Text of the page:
The man behind the Pokhran-II nuclear test and former director of Bhabha Atomic Research Center (BARC), Rajagopala Chidambaram, on Friday said that India should not hesitate in being the pioneer of new technologies, and that the youth will give the country the momentum that it needs.
He was addressing the youth on ‘Technologies for the Future’ at the Indian Institute of Technology-Bombay’s (IIT-B) annual technology event ‘Techfest.’
“The world is changing rapidly. Technology is changing from nuclear to rural. A research development ecosystem is the need of the hour,” Dr. Chidambaram said.
The scientist stressed the need for the country’s technological development to be prioritised. “We need to make technological advancements specifically for our country. We also need to have foresight apart from forecast. Foresight requires forecast and assessment. We need to become a knowledge economy,” he said.
While praising Indian scientists for their various achievements, Dr. Chidambaram raised the issue of rural reach. “We have abundant knowledge, the problem is it is not reaching rural areas. While a rural technology action group has been started, we need more efforts on that front. We need e-connectivity for inclusivity and knowledge sharing,” he said.
According to Dr. Chidambaram, artificial intelligence (AI) and machine learning are fast emerging buzzwords in the present world. “AI and machine learning are omnipresent. We now use them in flood forecasting in India. AI could be our future, sure, but I don’t think it will overtake human intelligence,” he said.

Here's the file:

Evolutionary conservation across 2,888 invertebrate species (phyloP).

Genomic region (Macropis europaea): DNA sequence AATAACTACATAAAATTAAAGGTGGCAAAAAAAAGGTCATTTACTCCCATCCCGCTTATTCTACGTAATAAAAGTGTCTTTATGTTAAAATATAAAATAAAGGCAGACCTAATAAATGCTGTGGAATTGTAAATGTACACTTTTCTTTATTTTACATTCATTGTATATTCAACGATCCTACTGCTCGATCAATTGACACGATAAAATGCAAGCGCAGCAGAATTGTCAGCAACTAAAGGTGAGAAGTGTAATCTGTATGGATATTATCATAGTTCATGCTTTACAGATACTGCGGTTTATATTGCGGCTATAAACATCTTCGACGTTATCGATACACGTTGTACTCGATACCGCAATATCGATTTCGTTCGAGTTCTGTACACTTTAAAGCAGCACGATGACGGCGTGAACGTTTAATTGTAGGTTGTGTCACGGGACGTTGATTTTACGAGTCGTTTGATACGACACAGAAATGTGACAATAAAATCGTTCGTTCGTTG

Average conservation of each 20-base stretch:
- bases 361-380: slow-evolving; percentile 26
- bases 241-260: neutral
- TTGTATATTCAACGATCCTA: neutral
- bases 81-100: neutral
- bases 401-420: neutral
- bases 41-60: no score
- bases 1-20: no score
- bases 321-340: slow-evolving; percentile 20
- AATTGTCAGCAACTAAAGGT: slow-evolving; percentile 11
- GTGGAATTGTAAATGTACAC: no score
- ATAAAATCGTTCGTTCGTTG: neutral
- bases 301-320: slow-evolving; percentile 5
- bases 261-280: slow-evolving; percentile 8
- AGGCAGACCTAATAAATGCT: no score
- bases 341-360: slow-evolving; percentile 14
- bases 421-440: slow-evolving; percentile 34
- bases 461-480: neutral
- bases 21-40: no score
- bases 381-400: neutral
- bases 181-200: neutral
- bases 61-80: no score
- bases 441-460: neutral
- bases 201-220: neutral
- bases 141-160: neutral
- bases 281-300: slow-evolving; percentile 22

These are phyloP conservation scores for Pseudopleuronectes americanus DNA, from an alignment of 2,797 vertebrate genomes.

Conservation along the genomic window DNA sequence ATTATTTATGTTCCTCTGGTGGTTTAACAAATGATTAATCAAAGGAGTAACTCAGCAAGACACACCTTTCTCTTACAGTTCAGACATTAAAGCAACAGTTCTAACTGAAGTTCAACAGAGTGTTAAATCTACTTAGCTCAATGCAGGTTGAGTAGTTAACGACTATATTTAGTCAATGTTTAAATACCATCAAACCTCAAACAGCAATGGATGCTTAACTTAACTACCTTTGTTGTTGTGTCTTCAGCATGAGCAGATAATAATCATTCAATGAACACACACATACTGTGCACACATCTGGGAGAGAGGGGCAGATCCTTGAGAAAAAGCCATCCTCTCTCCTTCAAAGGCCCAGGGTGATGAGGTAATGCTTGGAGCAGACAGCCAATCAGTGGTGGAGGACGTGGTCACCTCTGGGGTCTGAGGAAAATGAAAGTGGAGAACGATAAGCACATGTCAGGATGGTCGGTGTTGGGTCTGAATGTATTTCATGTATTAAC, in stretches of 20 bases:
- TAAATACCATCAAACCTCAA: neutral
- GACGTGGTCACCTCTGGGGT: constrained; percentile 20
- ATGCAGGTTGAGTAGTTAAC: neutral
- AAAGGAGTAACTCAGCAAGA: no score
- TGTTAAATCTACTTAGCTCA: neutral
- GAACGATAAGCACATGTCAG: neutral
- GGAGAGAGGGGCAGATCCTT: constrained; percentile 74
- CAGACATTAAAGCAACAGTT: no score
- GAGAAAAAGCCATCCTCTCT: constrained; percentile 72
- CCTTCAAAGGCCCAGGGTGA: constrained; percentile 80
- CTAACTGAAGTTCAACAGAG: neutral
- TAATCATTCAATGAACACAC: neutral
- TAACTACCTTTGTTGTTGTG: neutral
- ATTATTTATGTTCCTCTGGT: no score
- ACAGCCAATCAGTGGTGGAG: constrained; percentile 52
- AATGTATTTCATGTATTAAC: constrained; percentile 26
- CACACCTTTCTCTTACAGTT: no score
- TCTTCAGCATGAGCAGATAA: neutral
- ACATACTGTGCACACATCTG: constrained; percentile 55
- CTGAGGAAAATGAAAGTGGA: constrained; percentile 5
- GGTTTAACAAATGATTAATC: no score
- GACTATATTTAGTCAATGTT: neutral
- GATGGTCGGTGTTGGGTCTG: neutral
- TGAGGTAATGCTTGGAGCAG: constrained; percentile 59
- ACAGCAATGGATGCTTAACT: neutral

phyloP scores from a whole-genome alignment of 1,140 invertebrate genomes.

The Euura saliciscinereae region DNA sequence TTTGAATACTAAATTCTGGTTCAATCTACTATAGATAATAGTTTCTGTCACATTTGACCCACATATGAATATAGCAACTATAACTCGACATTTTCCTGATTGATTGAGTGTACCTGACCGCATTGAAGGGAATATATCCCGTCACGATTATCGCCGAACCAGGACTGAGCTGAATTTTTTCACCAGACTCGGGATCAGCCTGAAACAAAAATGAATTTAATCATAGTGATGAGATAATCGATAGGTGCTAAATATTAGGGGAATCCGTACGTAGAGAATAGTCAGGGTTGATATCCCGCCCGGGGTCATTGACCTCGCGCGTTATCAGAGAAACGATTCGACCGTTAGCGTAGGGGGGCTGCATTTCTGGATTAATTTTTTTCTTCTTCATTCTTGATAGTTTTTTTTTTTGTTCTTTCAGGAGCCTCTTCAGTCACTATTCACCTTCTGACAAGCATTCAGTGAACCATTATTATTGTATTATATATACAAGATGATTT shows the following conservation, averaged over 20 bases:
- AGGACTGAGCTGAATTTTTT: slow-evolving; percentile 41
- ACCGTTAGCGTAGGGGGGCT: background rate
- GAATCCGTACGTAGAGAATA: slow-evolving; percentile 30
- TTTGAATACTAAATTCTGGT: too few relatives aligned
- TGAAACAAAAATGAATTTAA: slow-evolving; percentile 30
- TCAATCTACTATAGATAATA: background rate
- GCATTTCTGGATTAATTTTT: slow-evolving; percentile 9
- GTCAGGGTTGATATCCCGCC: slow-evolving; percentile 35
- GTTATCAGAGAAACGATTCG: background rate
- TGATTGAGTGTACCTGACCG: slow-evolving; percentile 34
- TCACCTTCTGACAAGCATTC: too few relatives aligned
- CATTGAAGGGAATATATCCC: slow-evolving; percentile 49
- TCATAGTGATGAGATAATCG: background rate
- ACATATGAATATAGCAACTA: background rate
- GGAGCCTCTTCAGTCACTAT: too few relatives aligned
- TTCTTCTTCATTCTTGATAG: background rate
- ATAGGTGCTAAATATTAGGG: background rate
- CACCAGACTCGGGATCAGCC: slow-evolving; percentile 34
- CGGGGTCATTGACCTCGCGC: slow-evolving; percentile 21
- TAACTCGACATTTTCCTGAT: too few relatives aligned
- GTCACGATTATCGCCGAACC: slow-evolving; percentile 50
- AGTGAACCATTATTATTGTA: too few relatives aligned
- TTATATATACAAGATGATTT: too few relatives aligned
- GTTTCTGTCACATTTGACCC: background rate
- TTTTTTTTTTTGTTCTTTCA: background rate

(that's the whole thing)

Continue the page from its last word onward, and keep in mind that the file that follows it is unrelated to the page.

“India is using AI adequately. Things are beginning to happen, like IIT-Hyderabad runs an M.Tech and B.Tech course in AI, but these people must also find suitable applications where it can be used,” the physicist said.
Dr. Chidambaram further said, “India should not hesitate to be the pioneer of new technologies. The path to a knowledge-driven economy is paved by new advanced technologies. Proven technologies, unless subjected to continuous evolutionary improvements, are often synonymous to obsolete technologies. I am sure young people will give momentum to the technology development that India wants. We will have failures, but should not have multiple failures.”